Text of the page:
One of the religious elites is curious about Jesus. He comes to Jesus at night. It can be a private conversation outside of the earshot of others. Am I seeking out Jesus? Do I need a private audience? Jesus is happy to accommodate me.
There was a man from the Pharisees named Nicodemus, a ruler of the Jews. This man came to him at night and said, “Rabbi, we know that you are a teacher who has come from God, for no one could perform these signs you do unless God were with him.” | John 3:1-2
The word “man” is actually the same as “human being”. John brings Nicodemus forward as an example of the human beings whose inner contents Jesus knows. Jesus “knew what was in a human being”, and he knows what’s in Nicodemus.
“Pharisee” identifies Nicodemus by religious affiliation. John doesn’t pay very much attention to the religious distinctives of the Pharisees. For him the Pharisees are simply prominent authorities in Jewish society and part of the religious elites.
And so “a ruler of the Jews” identifies the Pharisee Nicodemus as a member of the Sanhedrin, the Jewish supreme court. John will remind us that Nicodemus came to Jesus “at night,” and will do so in connection with the secrecy of Joseph of Arimathea’s discipleship “because of fear of the Jews”. It appears, then, that Nicodemus doesn’t want to be seen coming to Jesus.
But there’s more. The Word, who became Jesus of Nazareth, has already been described as “the light of human beings,” as “the light” that “is shining in the darkness,” and as the light that “the darkness didn’t apprehend”.
Jesus will yet claim to be “the light of the world” and “the light of life” and right in the present chapter will associate darkness with evil and light with truth. “Light” and “night” stand opposed to each other. “Night” stands for the moral darkness into which Judas Iscariot enters when he exits from the presence of Jesus to betray the light of the world. Nicodemus’s coming to Jesus at night symbolizes an approach to the light of the world out of the darkness of sin and judgment.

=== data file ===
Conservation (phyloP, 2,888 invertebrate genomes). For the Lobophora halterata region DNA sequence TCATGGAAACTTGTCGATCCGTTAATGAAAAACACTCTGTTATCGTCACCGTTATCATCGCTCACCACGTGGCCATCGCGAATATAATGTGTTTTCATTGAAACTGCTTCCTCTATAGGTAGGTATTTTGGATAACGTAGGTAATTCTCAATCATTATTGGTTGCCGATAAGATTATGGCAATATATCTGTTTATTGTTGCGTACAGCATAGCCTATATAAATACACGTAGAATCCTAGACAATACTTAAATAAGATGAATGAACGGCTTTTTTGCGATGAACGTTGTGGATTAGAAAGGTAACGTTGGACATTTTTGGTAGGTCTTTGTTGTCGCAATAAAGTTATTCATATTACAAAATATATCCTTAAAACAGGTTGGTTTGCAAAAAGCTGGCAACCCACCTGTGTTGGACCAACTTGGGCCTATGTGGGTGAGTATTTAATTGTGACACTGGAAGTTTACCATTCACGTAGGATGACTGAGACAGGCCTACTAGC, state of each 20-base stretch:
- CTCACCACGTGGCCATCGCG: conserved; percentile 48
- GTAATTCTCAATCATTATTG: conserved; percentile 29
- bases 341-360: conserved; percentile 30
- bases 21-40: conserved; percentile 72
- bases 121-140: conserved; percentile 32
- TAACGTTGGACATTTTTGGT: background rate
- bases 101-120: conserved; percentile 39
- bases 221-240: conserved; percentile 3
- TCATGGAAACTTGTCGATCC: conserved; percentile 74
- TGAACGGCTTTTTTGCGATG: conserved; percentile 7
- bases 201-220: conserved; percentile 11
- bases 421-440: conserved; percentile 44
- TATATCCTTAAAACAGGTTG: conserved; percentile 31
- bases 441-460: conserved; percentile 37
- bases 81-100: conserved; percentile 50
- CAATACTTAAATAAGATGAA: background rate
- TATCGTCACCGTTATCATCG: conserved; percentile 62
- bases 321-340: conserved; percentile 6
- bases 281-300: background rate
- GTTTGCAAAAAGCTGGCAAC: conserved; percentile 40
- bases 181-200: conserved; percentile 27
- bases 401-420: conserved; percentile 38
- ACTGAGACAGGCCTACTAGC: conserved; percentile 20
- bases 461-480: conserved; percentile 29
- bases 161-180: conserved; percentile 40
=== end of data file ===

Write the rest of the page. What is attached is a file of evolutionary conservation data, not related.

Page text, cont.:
“Rabbi” means “my great one” and therefore as an address pays honor to Jesus. “We know” uses the vocabulary of belief in Jesus. “We’ve come to believe and know that you’re the Holy One of God,”.
“This is eternal life, that they know you, the only true God, and [that they know] Jesus the Messiah, whom you sent.” Presumably the “we” who know include along with Nicodemus the believers in Jesus’ name.
“Teacher” interprets “Rabbi,” since John used “Teacher” as an equivalent of “Rabbi”.
“Come from God” agrees with a theme that runs throughout John. It’s that God “sent” Jesus into the world. The theme will reappear shortly in Jesus’ own teaching of Nicodemus.
The signs affirm it is from God: Nicodemus has said a lot of right things and continues to do so in affirming that Jesus couldn’t be performing the signs he does unless God were with him.
Saying that God is with Jesus anticipates what Jesus himself will say: “I’m not alone, because the Father is with me”. Nicodemus is looking good. But will he persevere?
Here is the literal translation:
And there was a man of the Pharisees, Nicodemus by name, a ruler of the Jews. 2 This one came to him [Jesus] at night and told him, “Rabbi, we know that as a teacher you’ve come from God. For no one can do these signs that you’re doing unless God is with him.”
Christian Standard Bible. (2017). (Jn 3:1–2). Nashville, TN: Holman Bible Publishers.
Gundry, R. H. (2010). Commentary on the New Testament: Verse-by-Verse Explanations with a Literal Translation (pp. 359–364). Peabody, MA: Hendrickson Publishers.